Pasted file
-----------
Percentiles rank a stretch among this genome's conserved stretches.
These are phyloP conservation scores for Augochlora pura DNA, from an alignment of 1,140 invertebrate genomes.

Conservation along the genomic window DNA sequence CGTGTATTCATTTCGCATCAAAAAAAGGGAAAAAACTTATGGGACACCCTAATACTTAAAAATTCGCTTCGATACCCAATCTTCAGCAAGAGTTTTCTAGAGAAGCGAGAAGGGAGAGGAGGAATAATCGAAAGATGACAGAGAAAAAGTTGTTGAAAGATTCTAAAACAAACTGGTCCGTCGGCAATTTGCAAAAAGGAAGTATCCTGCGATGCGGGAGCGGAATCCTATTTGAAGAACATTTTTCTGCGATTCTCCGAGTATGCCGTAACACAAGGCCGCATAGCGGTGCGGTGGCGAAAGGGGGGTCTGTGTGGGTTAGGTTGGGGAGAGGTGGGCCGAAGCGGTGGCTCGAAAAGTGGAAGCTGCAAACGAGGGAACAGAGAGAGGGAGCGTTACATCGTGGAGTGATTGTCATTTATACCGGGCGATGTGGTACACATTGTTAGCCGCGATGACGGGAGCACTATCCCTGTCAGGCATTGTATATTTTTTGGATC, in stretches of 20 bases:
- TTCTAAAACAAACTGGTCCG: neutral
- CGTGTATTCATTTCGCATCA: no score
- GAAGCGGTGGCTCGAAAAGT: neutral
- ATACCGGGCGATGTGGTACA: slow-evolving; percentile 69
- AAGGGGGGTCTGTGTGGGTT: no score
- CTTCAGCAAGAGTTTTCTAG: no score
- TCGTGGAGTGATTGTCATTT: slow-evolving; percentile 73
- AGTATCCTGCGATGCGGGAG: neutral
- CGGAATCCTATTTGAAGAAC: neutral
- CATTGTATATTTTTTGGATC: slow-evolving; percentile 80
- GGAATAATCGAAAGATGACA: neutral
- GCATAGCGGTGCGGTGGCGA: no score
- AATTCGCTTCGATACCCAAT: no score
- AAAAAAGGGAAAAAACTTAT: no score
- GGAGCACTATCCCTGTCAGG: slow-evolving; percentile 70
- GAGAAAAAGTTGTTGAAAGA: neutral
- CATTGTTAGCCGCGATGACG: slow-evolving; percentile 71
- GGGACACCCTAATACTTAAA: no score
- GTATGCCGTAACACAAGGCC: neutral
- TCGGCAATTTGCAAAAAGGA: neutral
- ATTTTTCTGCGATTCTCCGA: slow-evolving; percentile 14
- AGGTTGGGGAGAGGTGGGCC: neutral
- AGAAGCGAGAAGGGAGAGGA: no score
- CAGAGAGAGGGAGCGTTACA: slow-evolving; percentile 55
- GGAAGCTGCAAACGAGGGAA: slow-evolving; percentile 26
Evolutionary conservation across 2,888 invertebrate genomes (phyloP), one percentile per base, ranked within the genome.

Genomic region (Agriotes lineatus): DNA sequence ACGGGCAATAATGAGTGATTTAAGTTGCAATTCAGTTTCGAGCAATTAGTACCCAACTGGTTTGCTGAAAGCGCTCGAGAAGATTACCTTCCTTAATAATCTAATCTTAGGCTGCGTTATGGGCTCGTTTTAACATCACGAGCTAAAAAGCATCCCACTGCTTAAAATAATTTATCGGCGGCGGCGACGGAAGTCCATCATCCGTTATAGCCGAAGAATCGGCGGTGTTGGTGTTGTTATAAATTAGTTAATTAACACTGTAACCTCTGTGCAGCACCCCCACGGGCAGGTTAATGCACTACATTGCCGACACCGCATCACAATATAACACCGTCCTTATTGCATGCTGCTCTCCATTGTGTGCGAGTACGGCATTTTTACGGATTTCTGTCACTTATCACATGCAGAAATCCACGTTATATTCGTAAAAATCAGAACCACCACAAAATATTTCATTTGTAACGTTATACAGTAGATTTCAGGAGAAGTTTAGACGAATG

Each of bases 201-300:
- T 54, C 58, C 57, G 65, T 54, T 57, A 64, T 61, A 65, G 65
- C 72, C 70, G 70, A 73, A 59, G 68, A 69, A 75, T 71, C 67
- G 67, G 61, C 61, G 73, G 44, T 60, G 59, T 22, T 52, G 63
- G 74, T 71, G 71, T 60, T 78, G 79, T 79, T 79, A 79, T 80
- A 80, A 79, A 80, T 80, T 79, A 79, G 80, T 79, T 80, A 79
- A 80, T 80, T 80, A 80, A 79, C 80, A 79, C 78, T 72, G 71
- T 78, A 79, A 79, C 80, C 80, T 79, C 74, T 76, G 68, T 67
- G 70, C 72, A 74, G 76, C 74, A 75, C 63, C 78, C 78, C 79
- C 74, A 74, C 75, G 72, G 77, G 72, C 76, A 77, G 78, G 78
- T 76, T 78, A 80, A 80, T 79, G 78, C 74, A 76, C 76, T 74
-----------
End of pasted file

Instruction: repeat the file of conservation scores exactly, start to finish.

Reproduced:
Percentiles rank a stretch among this genome's conserved stretches.
These are phyloP conservation scores for Augochlora pura DNA, from an alignment of 1,140 invertebrate genomes.

Conservation along the genomic window DNA sequence CGTGTATTCATTTCGCATCAAAAAAAGGGAAAAAACTTATGGGACACCCTAATACTTAAAAATTCGCTTCGATACCCAATCTTCAGCAAGAGTTTTCTAGAGAAGCGAGAAGGGAGAGGAGGAATAATCGAAAGATGACAGAGAAAAAGTTGTTGAAAGATTCTAAAACAAACTGGTCCGTCGGCAATTTGCAAAAAGGAAGTATCCTGCGATGCGGGAGCGGAATCCTATTTGAAGAACATTTTTCTGCGATTCTCCGAGTATGCCGTAACACAAGGCCGCATAGCGGTGCGGTGGCGAAAGGGGGGTCTGTGTGGGTTAGGTTGGGGAGAGGTGGGCCGAAGCGGTGGCTCGAAAAGTGGAAGCTGCAAACGAGGGAACAGAGAGAGGGAGCGTTACATCGTGGAGTGATTGTCATTTATACCGGGCGATGTGGTACACATTGTTAGCCGCGATGACGGGAGCACTATCCCTGTCAGGCATTGTATATTTTTTGGATC, in stretches of 20 bases:
- TTCTAAAACAAACTGGTCCG: neutral
- CGTGTATTCATTTCGCATCA: no score
- GAAGCGGTGGCTCGAAAAGT: neutral
- ATACCGGGCGATGTGGTACA: slow-evolving; percentile 69
- AAGGGGGGTCTGTGTGGGTT: no score
- CTTCAGCAAGAGTTTTCTAG: no score
- TCGTGGAGTGATTGTCATTT: slow-evolving; percentile 73
- AGTATCCTGCGATGCGGGAG: neutral
- CGGAATCCTATTTGAAGAAC: neutral
- CATTGTATATTTTTTGGATC: slow-evolving; percentile 80
- GGAATAATCGAAAGATGACA: neutral
- GCATAGCGGTGCGGTGGCGA: no score
- AATTCGCTTCGATACCCAAT: no score
- AAAAAAGGGAAAAAACTTAT: no score
- GGAGCACTATCCCTGTCAGG: slow-evolving; percentile 70
- GAGAAAAAGTTGTTGAAAGA: neutral
- CATTGTTAGCCGCGATGACG: slow-evolving; percentile 71
- GGGACACCCTAATACTTAAA: no score
- GTATGCCGTAACACAAGGCC: neutral
- TCGGCAATTTGCAAAAAGGA: neutral
- ATTTTTCTGCGATTCTCCGA: slow-evolving; percentile 14
- AGGTTGGGGAGAGGTGGGCC: neutral
- AGAAGCGAGAAGGGAGAGGA: no score
- CAGAGAGAGGGAGCGTTACA: slow-evolving; percentile 55
- GGAAGCTGCAAACGAGGGAA: slow-evolving; percentile 26
Evolutionary conservation across 2,888 invertebrate genomes (phyloP), one percentile per base, ranked within the genome.

Genomic region (Agriotes lineatus): DNA sequence ACGGGCAATAATGAGTGATTTAAGTTGCAATTCAGTTTCGAGCAATTAGTACCCAACTGGTTTGCTGAAAGCGCTCGAGAAGATTACCTTCCTTAATAATCTAATCTTAGGCTGCGTTATGGGCTCGTTTTAACATCACGAGCTAAAAAGCATCCCACTGCTTAAAATAATTTATCGGCGGCGGCGACGGAAGTCCATCATCCGTTATAGCCGAAGAATCGGCGGTGTTGGTGTTGTTATAAATTAGTTAATTAACACTGTAACCTCTGTGCAGCACCCCCACGGGCAGGTTAATGCACTACATTGCCGACACCGCATCACAATATAACACCGTCCTTATTGCATGCTGCTCTCCATTGTGTGCGAGTACGGCATTTTTACGGATTTCTGTCACTTATCACATGCAGAAATCCACGTTATATTCGTAAAAATCAGAACCACCACAAAATATTTCATTTGTAACGTTATACAGTAGATTTCAGGAGAAGTTTAGACGAATG

Each of bases 201-300:
- T 54, C 58, C 57, G 65, T 54, T 57, A 64, T 61, A 65, G 65
- C 72, C 70, G 70, A 73, A 59, G 68, A 69, A 75, T 71, C 67
- G 67, G 61, C 61, G 73, G 44, T 60, G 59, T 22, T 52, G 63
- G 74, T 71, G 71, T 60, T 78, G 79, T 79, T 79, A 79, T 80
- A 80, A 79, A 80, T 80, T 79, A 79, G 80, T 79, T 80, A 79
- A 80, T 80, T 80, A 80, A 79, C 80, A 79, C 78, T 72, G 71
- T 78, A 79, A 79, C 80, C 80, T 79, C 74, T 76, G 68, T 67
- G 70, C 72, A 74, G 76, C 74, A 75, C 63, C 78, C 78, C 79
- C 74, A 74, C 75, G 72, G 77, G 72, C 76, A 77, G 78, G 78
- T 76, T 78, A 80, A 80, T 79, G 78, C 74, A 76, C 76, T 74